29 January 2016

Music Day - Invisible Man

After many years of waiting and hoping and wishing and waiting some more, the day has finally arrived in which I can feature the utterly fantastic band Prodigal on Music Day. As longtime readers know, I don't feature songs that aren't available from either iTunes or the band's website because we all know how frustrating it is to hear about this GREAT song or album... and then it's not available anywhere, ever. Back when I started the Music Day posts, I pledged to myself that I would not torment my dear readers in this fashion. However, it has made Music Day maddening, because almost none of the music I like enough to bother featuring is on iTunes. This is the primary reason that Music Day goes on hiatus so often... I simply run out of songs.

But today -- oh happy day! -- my options have widened, however slightly (unfortunately, despite their brilliance and incisive songwriting, Prodigal only made three albums before disbanding).

So here's the first song on the first official album (there are rumours about a previous one under a different name).

Title: Invisible Man
Artist: Prodigal
Album: Prodigal
Year: 1982
Label: Heartland Records
Listen and download from the band's website here.

This song pretty much set the tone for band's career, lyrically. It's the cry of the common man, yearning to mean something to somebody but not succeeding in touching anybody. The protagonist describes himself basically as a wallflower, unassuming, just an ordinary everyday person, but intertwines this description with the lonely and painful reality that if you're not 'special,' nobody even notices you exist. And we need that -- we need that camaraderie, that companionship. Someone to come alongside and encourage us.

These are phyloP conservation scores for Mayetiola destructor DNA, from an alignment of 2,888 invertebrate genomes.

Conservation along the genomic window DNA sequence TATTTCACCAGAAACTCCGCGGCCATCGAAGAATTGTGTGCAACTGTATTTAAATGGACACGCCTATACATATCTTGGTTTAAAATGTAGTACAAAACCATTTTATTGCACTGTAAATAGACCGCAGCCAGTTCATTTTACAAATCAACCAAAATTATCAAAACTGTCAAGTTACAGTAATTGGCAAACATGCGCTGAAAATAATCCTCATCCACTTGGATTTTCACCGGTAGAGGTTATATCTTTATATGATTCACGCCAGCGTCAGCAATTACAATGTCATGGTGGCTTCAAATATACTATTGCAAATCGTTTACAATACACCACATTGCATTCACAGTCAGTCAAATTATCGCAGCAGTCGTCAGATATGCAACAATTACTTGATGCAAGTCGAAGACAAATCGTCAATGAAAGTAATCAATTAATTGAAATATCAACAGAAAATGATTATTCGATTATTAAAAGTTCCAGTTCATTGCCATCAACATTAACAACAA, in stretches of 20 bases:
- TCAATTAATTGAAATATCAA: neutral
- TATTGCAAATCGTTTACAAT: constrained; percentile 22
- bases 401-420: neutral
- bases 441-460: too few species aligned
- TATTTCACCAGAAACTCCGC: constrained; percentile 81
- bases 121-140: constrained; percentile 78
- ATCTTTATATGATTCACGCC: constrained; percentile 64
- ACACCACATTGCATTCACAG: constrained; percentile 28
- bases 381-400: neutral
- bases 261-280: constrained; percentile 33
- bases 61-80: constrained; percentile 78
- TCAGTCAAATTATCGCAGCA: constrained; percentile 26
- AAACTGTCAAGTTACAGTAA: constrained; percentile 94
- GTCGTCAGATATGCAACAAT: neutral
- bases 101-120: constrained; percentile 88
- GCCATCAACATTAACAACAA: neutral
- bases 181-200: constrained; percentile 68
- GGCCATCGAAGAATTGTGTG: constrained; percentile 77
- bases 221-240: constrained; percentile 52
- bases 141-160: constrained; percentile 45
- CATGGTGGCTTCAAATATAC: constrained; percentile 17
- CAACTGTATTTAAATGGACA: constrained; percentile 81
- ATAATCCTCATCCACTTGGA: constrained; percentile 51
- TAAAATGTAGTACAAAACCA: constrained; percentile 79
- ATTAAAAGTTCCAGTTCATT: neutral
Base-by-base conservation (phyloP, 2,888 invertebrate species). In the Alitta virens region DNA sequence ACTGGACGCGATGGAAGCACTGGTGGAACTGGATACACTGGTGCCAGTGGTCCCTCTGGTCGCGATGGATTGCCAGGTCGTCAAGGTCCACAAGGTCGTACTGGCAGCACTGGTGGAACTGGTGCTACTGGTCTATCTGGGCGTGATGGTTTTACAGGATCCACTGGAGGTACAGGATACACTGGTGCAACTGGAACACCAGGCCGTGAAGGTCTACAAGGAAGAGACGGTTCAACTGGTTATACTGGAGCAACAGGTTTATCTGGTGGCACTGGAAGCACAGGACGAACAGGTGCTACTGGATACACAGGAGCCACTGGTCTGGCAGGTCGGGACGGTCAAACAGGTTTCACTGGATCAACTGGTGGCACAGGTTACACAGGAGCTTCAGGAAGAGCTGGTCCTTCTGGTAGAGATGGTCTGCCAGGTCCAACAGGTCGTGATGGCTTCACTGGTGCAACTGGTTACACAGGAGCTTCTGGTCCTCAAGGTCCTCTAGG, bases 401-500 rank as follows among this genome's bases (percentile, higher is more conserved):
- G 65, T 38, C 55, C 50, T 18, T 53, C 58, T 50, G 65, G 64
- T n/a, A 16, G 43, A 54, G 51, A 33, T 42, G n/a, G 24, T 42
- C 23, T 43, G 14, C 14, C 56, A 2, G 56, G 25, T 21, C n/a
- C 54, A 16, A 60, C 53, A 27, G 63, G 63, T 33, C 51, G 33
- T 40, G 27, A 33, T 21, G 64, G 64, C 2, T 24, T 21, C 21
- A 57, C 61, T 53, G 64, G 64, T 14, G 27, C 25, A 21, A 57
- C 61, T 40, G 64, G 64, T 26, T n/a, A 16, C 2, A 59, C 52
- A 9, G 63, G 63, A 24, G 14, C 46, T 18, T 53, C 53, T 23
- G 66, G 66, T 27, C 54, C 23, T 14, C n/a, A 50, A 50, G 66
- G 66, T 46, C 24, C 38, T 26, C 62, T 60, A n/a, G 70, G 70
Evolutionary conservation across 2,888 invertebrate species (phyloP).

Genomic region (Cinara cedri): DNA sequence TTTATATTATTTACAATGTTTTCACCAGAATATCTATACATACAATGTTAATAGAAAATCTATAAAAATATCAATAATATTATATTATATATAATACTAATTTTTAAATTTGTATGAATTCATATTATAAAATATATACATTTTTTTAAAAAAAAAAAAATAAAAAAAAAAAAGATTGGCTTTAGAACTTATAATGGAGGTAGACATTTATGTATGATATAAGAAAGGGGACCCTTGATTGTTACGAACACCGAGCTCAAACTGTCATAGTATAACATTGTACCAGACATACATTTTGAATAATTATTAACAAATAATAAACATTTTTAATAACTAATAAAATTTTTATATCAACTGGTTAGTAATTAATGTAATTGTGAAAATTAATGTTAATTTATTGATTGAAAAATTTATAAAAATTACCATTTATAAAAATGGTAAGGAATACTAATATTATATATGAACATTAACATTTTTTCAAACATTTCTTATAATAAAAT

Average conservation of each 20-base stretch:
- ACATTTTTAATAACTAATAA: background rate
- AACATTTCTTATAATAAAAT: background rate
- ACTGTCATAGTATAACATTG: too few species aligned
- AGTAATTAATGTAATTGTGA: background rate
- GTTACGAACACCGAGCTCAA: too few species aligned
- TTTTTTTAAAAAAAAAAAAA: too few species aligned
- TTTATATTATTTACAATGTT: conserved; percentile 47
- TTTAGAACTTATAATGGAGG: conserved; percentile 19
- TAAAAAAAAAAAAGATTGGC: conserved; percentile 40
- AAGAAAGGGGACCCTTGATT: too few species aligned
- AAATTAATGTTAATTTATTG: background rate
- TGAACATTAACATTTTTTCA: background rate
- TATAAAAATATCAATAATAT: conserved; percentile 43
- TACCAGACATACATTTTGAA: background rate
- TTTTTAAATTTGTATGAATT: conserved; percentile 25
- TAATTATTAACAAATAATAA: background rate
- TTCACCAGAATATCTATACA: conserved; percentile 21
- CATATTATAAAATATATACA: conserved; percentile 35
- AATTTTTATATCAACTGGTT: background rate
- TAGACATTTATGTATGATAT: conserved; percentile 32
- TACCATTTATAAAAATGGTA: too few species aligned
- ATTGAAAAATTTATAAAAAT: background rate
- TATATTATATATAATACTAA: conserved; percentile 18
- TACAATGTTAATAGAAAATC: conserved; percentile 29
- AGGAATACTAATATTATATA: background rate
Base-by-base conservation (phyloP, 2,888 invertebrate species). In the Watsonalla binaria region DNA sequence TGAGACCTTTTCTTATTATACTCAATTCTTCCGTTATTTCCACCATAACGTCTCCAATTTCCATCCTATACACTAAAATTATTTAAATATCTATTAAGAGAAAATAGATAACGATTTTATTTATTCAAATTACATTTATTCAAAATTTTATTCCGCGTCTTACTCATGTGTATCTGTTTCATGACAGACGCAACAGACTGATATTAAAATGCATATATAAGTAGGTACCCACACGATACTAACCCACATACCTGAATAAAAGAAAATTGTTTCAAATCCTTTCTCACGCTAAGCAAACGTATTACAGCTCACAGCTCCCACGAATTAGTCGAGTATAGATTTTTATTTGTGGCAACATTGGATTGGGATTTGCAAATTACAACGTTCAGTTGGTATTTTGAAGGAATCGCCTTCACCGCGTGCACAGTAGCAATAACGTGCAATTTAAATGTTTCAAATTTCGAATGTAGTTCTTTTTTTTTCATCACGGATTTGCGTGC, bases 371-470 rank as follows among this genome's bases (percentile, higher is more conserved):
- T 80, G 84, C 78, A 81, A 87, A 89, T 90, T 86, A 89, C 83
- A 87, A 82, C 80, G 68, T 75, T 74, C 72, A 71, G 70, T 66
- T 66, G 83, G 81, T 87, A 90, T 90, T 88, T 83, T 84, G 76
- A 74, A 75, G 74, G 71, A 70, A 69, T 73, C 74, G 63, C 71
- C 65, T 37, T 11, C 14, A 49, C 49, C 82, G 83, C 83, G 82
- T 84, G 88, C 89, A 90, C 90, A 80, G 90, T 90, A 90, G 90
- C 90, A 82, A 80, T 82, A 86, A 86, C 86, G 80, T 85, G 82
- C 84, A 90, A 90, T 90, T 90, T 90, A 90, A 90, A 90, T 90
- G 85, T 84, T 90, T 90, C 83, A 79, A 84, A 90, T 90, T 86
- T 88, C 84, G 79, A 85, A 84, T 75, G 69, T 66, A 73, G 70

This song, I think, is a very accurate representation of what it's like to have depression (I speak from long experience). Those of you with friends or family who have depression -- this is what they are thinking and feeling, every single second of every single day.

With your stare you cut me
But you never see the scar...

Why should someone care for me
When I'm not really there...

At times I think my biggest crime
Was being born alive...

25 January 2016

Day Twenty-Five - What Is The Measure...?

Just finished the choreography for Steve Taylor's brilliant What Is The Measure Of Your Success?

This is a pretty emotional song. I found myself almost crying as I choreographed the ending. It's so haunting and hopeless. Taylor very much gets his point across, and it hurts a little more each time I hear it. Because the nature of creating choreography requires that I listen to the same section of the song repeatedly to get the vision and then to solidify the timing, I don't just hear the climax two or three times, it's more like two hundred times, each one on the heels of the other. And every time that final verse left me a little more tight in the chest.

I think my own choreography is part of that strong emotional response in myself. I'd long imagined this as a trio and I've had the blocking in my head for years. As usual, all I needed were the specific steps.

The trio is comprised of the first-person verse narrator -- a businessman, and two others who are equal parts bodyguards, henchmen, Greek chorus, and greedy young executives eyeing this businessman's power and wealth. The choreography is really simple, and that was intentional. It's loud, repetitive, and monotonous, which also happens to be my personal view of the business world. The two dancers move in perfect sync throughout, at once commenting and conniving, while the businessman displays his prowess at the front of the triangle -- until he realises that although he has gained the world, he is losing his soul. And then the sinister side of the other two comes out as they simply continue dancing, not noticing or caring about the hole that is left. It's just another businessman who lived and died in a dog-eat-dog world and no-one misses him. It's a lot like how Ebenezer Scrooge's end would have been if not for the fantastic events of that Christmas Eve.